Peoples Republic of China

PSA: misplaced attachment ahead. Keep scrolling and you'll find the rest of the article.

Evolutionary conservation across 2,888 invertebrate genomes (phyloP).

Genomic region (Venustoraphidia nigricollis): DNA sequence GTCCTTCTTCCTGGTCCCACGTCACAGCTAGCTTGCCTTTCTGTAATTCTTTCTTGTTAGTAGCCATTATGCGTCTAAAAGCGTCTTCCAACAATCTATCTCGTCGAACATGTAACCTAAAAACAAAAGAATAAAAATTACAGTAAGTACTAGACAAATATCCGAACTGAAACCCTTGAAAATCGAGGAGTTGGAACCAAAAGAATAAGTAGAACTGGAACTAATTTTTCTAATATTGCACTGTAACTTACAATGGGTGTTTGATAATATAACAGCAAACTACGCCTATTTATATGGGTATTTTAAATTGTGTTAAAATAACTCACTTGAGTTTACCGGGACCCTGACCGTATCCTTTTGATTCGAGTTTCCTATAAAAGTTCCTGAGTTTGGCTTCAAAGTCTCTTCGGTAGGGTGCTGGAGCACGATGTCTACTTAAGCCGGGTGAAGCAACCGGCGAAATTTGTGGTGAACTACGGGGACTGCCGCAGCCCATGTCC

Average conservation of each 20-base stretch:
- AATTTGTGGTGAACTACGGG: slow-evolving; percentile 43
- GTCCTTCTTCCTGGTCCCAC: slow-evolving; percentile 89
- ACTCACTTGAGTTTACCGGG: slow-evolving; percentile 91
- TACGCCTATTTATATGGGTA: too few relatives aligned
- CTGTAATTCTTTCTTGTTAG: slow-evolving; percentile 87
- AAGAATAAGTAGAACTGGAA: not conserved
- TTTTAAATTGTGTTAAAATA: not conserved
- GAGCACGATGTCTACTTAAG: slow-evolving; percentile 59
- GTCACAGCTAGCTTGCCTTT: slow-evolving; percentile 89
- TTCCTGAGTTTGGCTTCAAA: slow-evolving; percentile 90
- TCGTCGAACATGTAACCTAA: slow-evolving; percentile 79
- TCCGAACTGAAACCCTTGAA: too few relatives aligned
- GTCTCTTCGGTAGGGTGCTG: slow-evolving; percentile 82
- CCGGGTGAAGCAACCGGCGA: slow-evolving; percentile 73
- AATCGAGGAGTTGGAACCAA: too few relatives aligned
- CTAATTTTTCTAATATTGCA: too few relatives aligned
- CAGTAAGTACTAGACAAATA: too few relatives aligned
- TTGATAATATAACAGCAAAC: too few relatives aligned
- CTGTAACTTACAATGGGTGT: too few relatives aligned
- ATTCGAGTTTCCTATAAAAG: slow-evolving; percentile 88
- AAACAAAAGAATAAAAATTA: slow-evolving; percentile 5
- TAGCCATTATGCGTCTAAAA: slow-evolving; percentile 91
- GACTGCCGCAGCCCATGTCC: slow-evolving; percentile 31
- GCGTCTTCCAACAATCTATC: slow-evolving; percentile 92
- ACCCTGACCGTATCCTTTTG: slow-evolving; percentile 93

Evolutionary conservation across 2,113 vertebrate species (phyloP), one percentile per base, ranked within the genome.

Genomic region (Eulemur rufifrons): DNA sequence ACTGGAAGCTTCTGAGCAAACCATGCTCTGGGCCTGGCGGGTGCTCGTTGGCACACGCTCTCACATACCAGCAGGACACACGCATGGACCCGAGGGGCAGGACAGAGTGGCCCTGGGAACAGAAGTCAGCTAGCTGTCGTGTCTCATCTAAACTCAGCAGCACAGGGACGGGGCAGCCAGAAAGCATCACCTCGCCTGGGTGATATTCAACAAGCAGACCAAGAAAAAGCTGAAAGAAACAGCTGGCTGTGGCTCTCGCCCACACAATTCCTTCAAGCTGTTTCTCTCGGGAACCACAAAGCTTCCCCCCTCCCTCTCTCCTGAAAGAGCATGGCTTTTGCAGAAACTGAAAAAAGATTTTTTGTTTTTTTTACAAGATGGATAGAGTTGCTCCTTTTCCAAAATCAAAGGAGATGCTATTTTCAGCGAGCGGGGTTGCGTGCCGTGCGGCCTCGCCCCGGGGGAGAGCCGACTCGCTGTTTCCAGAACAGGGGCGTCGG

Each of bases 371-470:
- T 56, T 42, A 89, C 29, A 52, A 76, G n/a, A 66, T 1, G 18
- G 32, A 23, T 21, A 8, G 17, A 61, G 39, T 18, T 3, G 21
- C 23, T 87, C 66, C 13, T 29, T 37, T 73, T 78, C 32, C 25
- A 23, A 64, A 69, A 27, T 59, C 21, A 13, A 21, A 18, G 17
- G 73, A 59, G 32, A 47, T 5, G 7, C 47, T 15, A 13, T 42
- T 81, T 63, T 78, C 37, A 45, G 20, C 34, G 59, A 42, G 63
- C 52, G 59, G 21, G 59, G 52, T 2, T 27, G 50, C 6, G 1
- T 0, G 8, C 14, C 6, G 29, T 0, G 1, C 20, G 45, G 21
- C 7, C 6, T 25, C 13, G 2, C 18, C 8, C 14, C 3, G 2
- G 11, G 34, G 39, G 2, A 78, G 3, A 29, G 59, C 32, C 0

The analysis of different phases of Chinese leadership indicates the key factors that have shaped the Chinese National Security Policy over the years. According to John Garnett, states learn by experience and from history. Thus, it can be said that the Chinese national security policy making does have an influence of the historical events like ‘century of humiliation’ at the hands of West and the opium war. Similarly a state’s geographical location, territory and population strength also bears an influence on the policy making. This again is true in case of PRC as it holds a significant position in terms of its geographical location, size of territory and population strength and thus its significance in contemporary international politics cannot be denied. The policy makers are also constrained by the treaty obligations, the commitments they inherit from their predecessors, by alliances and by domestic environment that may include availability of the resources, the economic stability etc. Again, it can be established that all these factors have influenced the National Security Policy of PRC at different points in time (as it will be discussed later in the paper). Lastly, the ideology or a value system may also act as a constraint. For instance the influence of Mao’s doctrines or the Confucius ideology is particularly relevant in case of China.